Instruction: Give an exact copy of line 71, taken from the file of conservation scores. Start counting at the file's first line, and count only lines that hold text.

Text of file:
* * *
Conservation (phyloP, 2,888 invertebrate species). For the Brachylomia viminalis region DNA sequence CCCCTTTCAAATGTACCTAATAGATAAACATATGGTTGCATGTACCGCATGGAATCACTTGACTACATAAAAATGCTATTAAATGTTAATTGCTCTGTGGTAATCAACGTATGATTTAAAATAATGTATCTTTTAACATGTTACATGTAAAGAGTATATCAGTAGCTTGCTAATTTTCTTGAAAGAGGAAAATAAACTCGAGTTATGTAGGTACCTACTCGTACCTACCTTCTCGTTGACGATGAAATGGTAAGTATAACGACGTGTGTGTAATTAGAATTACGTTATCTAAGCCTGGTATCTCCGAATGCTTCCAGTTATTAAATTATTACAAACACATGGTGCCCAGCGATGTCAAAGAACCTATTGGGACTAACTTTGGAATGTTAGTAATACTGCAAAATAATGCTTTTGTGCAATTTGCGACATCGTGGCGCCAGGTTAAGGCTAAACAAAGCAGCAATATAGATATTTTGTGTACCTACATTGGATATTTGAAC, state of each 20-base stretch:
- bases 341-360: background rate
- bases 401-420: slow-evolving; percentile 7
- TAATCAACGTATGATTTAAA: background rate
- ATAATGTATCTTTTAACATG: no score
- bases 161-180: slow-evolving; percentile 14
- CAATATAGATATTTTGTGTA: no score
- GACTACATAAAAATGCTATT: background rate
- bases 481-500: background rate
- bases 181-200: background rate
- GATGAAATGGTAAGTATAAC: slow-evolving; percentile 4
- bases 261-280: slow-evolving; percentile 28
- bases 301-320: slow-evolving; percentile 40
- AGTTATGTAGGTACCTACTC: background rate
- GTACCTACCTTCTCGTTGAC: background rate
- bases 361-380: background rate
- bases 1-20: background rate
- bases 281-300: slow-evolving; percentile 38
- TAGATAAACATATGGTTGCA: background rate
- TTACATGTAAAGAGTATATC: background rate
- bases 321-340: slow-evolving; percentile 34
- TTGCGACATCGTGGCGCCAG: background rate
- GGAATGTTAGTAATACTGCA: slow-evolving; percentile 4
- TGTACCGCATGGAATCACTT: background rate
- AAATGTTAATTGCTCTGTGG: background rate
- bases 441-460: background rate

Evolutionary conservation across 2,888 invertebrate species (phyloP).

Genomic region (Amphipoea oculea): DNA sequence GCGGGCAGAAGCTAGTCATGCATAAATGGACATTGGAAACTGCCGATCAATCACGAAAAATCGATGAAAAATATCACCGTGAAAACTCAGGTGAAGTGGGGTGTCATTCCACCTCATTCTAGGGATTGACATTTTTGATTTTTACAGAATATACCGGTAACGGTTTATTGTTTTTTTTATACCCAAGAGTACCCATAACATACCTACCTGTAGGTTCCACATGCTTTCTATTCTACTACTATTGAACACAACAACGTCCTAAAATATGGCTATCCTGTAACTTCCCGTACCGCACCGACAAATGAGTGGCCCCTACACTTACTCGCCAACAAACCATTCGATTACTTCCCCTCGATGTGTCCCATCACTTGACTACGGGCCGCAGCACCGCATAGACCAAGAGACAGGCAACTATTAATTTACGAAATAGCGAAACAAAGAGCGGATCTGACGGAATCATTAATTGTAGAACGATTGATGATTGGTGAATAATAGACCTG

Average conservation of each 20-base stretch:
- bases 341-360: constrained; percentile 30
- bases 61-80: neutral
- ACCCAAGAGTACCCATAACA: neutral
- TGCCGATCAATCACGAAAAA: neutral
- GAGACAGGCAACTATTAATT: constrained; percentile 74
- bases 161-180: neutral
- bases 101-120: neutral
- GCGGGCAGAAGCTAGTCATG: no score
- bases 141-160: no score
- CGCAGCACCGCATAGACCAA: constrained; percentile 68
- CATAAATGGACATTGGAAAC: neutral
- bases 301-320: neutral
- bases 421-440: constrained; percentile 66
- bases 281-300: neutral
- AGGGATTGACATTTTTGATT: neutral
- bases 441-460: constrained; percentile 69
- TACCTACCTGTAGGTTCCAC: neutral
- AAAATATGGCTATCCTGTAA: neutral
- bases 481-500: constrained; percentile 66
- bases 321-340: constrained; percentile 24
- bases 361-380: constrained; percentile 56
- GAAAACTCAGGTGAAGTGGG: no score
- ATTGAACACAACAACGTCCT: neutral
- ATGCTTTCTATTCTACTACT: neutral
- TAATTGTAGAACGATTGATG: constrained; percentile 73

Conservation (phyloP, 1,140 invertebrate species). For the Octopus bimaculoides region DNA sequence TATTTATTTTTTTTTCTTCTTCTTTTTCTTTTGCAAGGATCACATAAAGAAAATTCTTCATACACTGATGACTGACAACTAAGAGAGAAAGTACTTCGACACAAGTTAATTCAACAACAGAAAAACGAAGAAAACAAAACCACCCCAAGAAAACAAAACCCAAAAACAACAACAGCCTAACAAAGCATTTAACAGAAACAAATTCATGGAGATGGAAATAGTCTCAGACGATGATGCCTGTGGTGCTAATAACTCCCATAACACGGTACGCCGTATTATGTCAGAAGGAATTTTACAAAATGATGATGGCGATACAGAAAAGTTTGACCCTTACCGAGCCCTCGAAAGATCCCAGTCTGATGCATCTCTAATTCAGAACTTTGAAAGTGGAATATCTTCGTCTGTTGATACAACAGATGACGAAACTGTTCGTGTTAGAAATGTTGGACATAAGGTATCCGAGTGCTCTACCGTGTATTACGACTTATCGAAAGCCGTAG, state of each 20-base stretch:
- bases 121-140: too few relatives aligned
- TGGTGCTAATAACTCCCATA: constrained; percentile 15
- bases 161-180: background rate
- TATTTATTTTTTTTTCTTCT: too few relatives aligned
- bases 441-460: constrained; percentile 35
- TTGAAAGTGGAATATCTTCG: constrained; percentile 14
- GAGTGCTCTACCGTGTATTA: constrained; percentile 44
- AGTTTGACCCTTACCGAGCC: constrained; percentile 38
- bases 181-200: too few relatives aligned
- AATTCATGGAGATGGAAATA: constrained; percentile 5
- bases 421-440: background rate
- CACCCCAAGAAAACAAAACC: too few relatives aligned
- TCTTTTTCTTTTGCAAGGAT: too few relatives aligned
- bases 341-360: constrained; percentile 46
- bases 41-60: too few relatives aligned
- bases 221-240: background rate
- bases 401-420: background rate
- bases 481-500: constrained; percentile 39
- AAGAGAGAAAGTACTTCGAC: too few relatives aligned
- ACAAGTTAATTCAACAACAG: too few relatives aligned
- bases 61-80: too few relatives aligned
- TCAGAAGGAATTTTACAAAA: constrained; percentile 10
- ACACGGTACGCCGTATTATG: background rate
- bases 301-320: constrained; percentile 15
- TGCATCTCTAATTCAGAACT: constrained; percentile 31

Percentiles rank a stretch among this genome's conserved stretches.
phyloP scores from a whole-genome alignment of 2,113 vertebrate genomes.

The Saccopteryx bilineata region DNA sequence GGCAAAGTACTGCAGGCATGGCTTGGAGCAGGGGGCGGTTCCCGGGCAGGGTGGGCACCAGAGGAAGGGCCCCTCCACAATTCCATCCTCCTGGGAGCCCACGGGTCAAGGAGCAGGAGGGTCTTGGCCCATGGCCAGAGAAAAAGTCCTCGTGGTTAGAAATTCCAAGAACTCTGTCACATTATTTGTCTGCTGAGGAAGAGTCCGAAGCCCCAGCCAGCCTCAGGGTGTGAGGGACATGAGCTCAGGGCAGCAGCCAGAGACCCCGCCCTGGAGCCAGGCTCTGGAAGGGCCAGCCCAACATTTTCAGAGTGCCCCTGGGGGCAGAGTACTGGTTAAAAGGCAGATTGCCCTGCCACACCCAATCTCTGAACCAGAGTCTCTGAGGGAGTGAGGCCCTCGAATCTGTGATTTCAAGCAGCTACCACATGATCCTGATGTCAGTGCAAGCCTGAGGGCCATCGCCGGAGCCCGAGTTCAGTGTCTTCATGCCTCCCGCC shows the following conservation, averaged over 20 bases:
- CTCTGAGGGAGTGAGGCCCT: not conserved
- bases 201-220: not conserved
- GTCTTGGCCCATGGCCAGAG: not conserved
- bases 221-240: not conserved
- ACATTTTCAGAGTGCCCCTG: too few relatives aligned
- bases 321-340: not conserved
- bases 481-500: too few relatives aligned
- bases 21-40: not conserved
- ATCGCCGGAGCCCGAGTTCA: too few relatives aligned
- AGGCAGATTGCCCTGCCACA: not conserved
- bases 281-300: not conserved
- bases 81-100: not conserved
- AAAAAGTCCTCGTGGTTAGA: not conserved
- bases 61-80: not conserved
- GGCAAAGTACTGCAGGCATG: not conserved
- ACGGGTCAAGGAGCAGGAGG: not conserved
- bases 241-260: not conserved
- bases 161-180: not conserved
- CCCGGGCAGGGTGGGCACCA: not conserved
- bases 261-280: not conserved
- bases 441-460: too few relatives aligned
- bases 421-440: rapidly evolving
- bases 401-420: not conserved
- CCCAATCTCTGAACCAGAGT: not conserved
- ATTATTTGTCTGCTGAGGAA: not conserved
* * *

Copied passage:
- bases 221-240: background rate